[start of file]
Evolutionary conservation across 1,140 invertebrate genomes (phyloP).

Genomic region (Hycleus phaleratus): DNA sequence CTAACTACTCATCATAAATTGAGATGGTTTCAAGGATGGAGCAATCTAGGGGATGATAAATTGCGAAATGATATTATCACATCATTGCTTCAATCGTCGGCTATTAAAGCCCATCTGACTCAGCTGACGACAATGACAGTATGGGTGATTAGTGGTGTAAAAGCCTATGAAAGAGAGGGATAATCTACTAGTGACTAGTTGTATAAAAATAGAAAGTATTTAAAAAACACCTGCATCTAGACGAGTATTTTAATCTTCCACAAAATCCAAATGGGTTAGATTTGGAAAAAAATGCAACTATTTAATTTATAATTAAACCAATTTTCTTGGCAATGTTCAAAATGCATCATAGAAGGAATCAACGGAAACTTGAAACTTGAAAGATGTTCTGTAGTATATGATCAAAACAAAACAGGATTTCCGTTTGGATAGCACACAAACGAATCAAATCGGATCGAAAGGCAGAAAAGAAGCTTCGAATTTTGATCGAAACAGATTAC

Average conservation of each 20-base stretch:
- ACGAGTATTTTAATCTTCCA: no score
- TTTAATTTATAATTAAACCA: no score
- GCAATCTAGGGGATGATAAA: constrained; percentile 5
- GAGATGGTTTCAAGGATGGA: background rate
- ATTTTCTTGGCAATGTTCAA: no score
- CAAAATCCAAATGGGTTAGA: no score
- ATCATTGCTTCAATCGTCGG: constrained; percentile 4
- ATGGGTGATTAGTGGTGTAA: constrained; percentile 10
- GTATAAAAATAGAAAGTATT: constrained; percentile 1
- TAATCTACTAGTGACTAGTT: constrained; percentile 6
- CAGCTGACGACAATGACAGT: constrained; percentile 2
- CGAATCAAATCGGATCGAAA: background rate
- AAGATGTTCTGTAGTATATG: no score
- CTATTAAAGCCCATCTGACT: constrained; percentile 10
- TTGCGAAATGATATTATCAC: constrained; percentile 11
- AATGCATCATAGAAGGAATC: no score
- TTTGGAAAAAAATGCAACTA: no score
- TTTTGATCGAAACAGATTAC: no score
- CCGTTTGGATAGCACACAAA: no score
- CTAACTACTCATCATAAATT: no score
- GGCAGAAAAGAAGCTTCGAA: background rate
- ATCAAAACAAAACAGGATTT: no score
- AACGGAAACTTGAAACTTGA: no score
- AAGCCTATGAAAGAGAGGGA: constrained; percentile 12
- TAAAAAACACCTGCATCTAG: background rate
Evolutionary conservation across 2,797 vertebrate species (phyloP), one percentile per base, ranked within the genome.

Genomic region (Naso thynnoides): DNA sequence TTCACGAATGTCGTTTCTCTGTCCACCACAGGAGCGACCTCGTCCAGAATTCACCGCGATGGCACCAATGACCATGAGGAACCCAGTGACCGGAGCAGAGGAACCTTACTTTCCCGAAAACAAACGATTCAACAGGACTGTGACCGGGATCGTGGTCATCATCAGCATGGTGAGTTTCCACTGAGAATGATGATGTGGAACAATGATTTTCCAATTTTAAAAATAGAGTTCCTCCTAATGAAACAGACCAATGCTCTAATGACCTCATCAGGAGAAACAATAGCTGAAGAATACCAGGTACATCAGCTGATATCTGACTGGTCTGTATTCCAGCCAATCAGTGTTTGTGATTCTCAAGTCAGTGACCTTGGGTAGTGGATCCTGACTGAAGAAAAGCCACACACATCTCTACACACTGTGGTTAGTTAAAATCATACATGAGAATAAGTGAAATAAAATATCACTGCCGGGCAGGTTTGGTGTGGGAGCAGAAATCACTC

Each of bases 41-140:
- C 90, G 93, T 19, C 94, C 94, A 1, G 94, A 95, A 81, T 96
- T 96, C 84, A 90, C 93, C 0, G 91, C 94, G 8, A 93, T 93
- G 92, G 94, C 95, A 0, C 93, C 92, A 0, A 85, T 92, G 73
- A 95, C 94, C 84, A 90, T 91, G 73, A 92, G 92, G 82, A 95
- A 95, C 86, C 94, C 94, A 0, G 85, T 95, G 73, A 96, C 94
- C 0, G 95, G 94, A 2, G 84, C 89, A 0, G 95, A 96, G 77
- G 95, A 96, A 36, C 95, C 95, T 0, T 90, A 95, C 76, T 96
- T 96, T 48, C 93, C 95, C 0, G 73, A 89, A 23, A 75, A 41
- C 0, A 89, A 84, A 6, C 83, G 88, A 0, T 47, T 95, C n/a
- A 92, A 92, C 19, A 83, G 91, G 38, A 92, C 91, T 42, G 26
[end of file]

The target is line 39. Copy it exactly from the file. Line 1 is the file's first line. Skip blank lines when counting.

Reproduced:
- T 96, T 48, C 93, C 95, C 0, G 73, A 89, A 23, A 75, A 41